The Strange Typography of Andrea Arnold's 'Wuthering Heights'
Andrea Arnold's transgressive adaptation of Emily Brontë's classic novel Wuthering Heights feels so raw it's almost stripped down to the bones.
Abandoning the high theatrics and sweeping soundtracks of previous interpretations, Arnold's version pares away narrative and dialogue to focus on atmosphere, allowing the story's volatile emotions to bubble beneath the surface and, eventually, explode.
Shot in murky tones by Robbie Ryan (who won the Golden Osella award for cinematography at the 2011 Venice Film Festival), Wuthering Heights recounts the story of the doomed relationship between childhood friends Cathy and Heathcliff against the backdrop of the punishing Yorkshire highlands, a place that feels so far removed from civilisaton to be virtually prehistoric: its mountainous landscapes are shrouded in mist; its plains soaked in rainwater; its inhabitants routinely covered in dirt and mud.
Arnold enriches the ambience by punctuating the film with lingering close-ups of nature including blades of grass and the wings of moths, even using a similar technique to photograph strands of Cathy's hair and Heathcliff's bleeding skin.
The overall effect is a film that feels so unvarnished, so primal, that the elements could break through the screen at any moment. Arnold's vision of nature feels so real and intense that it almost becomes a character in itself, as if the earth was channeling the desire, anger and despair of the major characters.
Yet for all of the considered stylistic choices, the film suffers from a flaw that, as a designer interested in typography, I find so bizarre it nearly proves fatal: the choice of font for the opening titles.
Not to be confused with the title card in the trailer (which is also on the poster), the title card for the movie itself looks something like this (at the time of writing the film is unavailable on DVD so I offer this approxmation):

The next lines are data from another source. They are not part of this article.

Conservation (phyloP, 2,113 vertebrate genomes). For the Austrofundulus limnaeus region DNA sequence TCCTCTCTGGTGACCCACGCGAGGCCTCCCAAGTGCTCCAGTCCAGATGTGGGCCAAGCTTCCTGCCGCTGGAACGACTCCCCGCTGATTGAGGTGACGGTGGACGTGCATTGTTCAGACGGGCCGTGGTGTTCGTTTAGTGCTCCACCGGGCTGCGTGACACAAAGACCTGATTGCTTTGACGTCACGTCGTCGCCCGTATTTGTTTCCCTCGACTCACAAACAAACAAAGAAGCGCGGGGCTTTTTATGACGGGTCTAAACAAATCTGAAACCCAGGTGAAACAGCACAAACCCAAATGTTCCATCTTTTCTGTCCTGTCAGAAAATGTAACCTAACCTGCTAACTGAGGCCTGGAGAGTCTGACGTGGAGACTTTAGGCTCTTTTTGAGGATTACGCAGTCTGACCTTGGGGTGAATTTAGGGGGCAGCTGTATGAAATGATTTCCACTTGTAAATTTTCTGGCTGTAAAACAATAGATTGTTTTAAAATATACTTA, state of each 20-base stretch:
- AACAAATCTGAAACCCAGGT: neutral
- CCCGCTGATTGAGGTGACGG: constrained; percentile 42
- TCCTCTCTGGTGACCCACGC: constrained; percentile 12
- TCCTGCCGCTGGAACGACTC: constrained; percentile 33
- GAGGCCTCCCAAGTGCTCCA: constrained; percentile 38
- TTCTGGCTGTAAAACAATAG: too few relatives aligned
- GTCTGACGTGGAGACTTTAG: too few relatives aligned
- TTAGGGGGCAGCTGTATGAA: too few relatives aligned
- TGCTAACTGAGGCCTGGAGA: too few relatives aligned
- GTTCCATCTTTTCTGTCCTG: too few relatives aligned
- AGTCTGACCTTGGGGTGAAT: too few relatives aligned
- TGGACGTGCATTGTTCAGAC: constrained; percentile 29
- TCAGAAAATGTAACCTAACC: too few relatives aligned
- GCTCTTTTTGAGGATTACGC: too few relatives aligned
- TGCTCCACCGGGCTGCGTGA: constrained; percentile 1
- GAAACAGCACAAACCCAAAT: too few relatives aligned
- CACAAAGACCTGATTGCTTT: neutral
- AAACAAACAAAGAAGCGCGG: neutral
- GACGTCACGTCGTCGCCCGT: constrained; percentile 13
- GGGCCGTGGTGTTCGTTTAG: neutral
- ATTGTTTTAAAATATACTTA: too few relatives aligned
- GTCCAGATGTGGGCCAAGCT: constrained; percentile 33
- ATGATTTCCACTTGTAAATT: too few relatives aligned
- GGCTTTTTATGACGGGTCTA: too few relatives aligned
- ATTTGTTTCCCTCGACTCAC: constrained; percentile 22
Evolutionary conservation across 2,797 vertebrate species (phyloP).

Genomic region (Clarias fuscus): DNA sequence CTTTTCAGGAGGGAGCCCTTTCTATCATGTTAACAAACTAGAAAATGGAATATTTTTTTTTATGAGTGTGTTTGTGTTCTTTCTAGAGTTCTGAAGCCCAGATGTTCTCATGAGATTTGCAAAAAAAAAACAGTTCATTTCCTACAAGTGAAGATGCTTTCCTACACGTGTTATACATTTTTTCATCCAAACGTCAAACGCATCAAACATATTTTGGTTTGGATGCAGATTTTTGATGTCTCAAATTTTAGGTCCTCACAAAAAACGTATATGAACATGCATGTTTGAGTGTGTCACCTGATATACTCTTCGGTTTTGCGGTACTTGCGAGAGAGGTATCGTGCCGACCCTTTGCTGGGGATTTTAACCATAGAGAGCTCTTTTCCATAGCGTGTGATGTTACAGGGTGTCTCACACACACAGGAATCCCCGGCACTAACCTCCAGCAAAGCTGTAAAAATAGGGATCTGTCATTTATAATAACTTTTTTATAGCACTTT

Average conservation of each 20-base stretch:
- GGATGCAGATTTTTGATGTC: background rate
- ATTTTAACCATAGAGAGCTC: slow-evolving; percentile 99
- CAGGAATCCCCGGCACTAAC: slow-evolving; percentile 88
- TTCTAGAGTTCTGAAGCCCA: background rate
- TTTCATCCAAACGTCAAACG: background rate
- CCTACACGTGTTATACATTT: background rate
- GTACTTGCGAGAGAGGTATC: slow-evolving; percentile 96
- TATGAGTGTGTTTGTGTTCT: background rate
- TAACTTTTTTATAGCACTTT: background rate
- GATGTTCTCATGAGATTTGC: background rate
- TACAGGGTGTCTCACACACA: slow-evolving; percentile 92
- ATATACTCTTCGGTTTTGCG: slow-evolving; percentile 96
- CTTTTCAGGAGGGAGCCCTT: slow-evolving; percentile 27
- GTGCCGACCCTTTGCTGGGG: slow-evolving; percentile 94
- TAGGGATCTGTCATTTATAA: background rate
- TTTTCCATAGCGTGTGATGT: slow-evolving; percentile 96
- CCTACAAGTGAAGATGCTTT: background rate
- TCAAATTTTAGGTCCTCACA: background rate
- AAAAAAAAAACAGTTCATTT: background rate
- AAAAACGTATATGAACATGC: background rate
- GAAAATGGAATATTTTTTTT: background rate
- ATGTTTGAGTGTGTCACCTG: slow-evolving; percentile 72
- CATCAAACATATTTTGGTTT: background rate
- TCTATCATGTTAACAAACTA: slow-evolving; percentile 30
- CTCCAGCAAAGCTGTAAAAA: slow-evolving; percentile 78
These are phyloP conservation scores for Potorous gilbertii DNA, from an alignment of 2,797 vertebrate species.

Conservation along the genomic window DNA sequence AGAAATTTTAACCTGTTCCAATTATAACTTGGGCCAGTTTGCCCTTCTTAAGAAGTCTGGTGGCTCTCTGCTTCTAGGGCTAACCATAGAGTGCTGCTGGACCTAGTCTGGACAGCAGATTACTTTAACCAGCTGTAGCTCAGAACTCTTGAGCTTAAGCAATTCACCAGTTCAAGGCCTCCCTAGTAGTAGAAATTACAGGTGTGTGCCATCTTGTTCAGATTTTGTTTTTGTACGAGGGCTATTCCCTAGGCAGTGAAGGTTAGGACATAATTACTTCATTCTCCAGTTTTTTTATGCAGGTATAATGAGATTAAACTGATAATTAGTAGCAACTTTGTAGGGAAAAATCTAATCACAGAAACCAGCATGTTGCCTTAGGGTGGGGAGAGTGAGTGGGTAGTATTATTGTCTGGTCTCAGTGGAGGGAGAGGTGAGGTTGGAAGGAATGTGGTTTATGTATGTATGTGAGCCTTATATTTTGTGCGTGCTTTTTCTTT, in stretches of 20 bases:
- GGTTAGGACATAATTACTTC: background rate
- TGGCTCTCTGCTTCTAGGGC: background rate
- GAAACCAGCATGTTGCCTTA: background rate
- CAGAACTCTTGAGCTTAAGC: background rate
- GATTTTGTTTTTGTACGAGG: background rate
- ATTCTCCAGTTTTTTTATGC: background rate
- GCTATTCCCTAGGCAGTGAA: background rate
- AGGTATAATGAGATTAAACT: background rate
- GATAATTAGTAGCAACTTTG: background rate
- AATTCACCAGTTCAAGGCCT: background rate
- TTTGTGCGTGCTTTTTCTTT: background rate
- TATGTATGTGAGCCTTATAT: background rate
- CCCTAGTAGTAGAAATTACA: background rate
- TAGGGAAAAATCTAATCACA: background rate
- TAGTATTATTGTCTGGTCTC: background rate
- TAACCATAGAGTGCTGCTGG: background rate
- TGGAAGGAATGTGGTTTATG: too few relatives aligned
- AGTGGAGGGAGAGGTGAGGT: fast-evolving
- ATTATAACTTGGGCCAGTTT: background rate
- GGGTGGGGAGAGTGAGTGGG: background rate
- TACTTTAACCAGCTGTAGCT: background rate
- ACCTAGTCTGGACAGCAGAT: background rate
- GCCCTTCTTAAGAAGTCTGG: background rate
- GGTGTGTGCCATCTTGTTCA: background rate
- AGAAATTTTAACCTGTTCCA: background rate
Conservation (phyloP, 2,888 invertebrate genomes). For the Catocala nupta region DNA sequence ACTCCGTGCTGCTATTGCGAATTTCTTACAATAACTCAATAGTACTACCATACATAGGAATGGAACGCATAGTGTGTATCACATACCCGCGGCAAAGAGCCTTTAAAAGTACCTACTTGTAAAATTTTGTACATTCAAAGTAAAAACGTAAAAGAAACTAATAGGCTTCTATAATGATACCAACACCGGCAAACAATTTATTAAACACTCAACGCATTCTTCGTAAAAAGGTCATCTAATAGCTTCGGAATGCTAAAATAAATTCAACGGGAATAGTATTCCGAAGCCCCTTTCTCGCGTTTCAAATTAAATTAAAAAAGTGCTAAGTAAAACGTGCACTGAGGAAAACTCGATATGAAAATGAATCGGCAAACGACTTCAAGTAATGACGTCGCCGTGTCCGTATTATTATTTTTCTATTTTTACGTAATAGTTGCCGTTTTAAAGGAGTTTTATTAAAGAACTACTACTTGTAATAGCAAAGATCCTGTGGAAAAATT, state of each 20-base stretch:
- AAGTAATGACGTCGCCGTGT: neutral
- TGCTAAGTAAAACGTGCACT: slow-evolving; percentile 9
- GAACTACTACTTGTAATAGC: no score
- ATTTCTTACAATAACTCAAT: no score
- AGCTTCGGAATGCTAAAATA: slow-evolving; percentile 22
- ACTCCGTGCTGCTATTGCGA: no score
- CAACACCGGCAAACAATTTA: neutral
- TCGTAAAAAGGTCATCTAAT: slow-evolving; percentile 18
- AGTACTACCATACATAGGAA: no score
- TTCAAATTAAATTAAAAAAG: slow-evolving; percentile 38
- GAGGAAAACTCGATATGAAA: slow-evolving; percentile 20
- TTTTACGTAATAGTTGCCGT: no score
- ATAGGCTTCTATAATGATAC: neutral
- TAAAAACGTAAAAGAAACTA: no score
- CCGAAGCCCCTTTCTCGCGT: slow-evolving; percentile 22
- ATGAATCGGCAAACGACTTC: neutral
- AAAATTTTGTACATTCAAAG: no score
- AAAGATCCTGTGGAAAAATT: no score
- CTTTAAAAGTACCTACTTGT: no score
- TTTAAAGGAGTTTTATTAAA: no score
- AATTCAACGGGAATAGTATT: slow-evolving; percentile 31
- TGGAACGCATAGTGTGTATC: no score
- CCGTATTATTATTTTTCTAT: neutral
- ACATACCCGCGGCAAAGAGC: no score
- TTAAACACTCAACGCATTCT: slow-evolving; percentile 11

The type, set in Bauhaus or one of its derivatives, features simple geometric forms to project what is an unmistakble retro-futuristic aura. What this has to do with Arnold's film is something of a mystery. As a design choice, the font feels so alien and incongruous to the tone of the movie that it spoils what is otherwise a superb artistic achievement — especially considering all the care and effort put into every other aspect of the production.
The UK poster for the movie suffers from a similar typographical problem:
In this case, the culprit is the ubiquitous Avant Garde, a font that, for the record, I love, but makes for a poor choice here. Ignoring the fact the poster is badly typeset (and overlooking the one line of text, "Based on the novel by Emily Bronte", inexplicably set in Arial), the clinical geometry of Avant Garde offers neither a reference to the film, an ironic comment about it or a neutral style to let the imagery speak for itself.
To that end, it remains unclear how the poster was intended to market the film: the type is set in a style suggesting the cover of a fashion magazine, while the key image (which uses a hue of brown that doesn't even feature in the film) has the kind of giant-head heroism that makes Wuthering Heights look more like a war movie or a Roman epic than the brooding melodrama it is.
But the most alarming thing about the poster is that, right in the middle, in giant uppercase letters, is a summary of the entire visual and metaphorical concept for the film:
Love is a force of nature.
As a brief for a design project, it can't be much clearer. How the result got so muddy, then, is anyone's guess